Federal Marital Benefits for Same-Sex Couples, Long Term Funding for Stimulus Projects are Among Hot Topics Facing ABA Policymakers

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Association's House of Delegates to debate controversies, current issues, national policies

President Barack Obama extended some partnership rights to federal workers in same-sex relationships. But the American Bar Association House of Delegates will be asked this month to take Obama's action a step further by supporting repeal of a provision of the Defense of Marriage Act to allow all lawfully married same sex spouses access to federal marital benefits including Medicaid, Social Security survivor benefits and filing joint income tax returns.

The proposal neither supports nor opposes civil marriage for same-sex couples, say ABA proponents, but would ensure that state decisions on whether to recognize such marriages are given deference under federal laws and programs. The measure is advocated by ABA sections of Individual Rights and Responsibilities and Family Law, the Massachusetts Bar Association and the Beverly Hills and San Francisco bars.

The recommendation is just one of nearly three dozen proposals on the agenda for the association's policy making body when it convenes in Chicago's Hyatt Regency hotel, Aug. 3-4, during the ABA's 2009 Annual Meeting.

Online registration for news reporters is easier than ever. Credential guidelines are at http://www.abanews.org/credentials.html.

Also due for debate is a call for federal legislation authorizing annual funding to state and local governments starting in 2011, ensuring continuity of essential programs and services financed under the American Recovery and Reinvestment Act of 2009. The recommendation would reward governments that promote efficiency and enhance service delivery, global competitiveness and the rule of law.

Other proposals would:

  • Endorse the right of every child to a high quality education, limit exclusion from regular educational programs as a response to despite discipline problems and support the right of youth who have left school to return to complete their education in high-quality, age-appropriate programs (Reports 118 A, B and C)
  • Adopt Eight Guidelines of Public Defense Related to Excessive Workloads, offering responses for public defense programs confronted with too many cases (Report 119)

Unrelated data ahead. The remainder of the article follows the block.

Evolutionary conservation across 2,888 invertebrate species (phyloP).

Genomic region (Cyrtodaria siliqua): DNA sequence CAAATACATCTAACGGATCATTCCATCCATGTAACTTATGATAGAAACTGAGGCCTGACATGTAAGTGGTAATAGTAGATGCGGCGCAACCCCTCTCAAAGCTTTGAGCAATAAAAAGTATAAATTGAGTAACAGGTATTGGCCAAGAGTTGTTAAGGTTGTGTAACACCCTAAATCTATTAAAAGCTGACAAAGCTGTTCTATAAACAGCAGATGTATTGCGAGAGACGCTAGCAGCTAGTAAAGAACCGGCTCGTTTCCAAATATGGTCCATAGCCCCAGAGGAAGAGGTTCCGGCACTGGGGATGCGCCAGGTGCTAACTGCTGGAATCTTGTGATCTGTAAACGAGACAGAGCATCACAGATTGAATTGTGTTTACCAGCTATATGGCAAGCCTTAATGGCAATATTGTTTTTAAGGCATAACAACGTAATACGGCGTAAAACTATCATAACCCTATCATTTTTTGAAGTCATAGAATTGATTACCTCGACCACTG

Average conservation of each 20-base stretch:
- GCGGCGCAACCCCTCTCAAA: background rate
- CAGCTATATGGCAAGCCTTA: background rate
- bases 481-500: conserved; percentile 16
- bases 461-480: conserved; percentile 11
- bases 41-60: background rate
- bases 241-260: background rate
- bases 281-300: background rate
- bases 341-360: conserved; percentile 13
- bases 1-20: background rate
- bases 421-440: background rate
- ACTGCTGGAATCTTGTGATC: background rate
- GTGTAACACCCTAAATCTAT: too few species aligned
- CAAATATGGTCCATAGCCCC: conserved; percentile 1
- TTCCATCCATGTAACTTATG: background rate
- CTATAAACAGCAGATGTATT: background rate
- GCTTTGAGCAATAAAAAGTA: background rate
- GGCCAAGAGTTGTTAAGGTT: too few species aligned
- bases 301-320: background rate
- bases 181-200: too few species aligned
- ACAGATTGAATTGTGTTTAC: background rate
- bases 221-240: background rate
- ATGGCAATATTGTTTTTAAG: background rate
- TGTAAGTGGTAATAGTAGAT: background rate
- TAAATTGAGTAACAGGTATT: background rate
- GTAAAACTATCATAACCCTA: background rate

• Call for a national study of the state of criminal justice to consider ways to reduce crime, lower incarceration rates, save tax money, enhance fairness and accuracy and increase public confidence in the criminal justice system (Report 111B)
  • Adopt a model act governing representation of children in abuse, neglect and dependency proceedings (Report 103)
  • Urge courts to distinguish lawyer error from lawyer misconduct when citing lawyer acts or omissions in orders, opinions or findings (Report 111A)
  • Adopt a model sustainability policy and guidelines for law organizations to implement it (Report 117)
  • Encourage corporations to make more pro bono legal help available to consumers facing credit, mortgage, bankruptcy and other issues by waiving "positional conflicts of interest," freeing their lawyers to volunteer (Report 102A)
  • Support additional government funding for non-profit organizations to provide free legal service during disasters (Report 102B)
  • Approve a model act governing emergency holding periods for pets and other animals during disasters (Report 115)
  • Amend association Election Administrations Guidelines and Commentary with respect to provisional ballots to require poll workers to direct voters to their correct precinct locale (Report 116)
  • Urge Congress to direct federal agencies to issue regulations providing uniform and clear guidance on conflicts of interest in human clinical trials in such areas as drugs, medical devices and biological products (Report 120)
  • Urge courts to distinguish lawyer error from lawyer misconduct when citing lawyer acts or omissions in orders, opinions or findings (Report 111A).

All proposals are accessible here. To review any individual policy and supporting report, click on the report number. No proposal constitutes association policy unless and until the House of Delegates adopts it. Some offerings may be withdrawn, while other measures can be submitted up until the afternoon of Aug. 2. Any measure can be amended until it is taken to a vote.

The 555-member House of Delegates will convene Aug. 3 from 9 a.m. - 5 p.m. and on Aug. 4 from 8:30 a.m. to 5 p.m. or the conclusion of business. The deliberative session includes members from state and local bar associations around the country, ABA affiliates and ABA entities, and is the finale of the ABA Annual Meeting. The ABA is the largest voluntary professional association in the world and a vigorous policy advocate before the federal government.

During the Annual Meeting, a press room for working journalists will be set up at the Hyatt Regency Chicago, Riverside Center, Purple Level, East Tower, and will be open for on-site media registration at 8 a.m. on July 30. Thereafter the press room will be open daily from 8 a.m. to 6 p.m., and will close one hour after the adjournment of the House of Delegates on Aug. 4.

With more than 400,000 members, the American Bar Association is the largest voluntary professional membership organization in the world. As the national voice of the legal profession, the ABA works to improve the administration of justice, promotes programs that assist lawyers and judges in their work, accredits law schools, provides continuing legal education, and works to build public understanding around the world of the importance of the rule of law.

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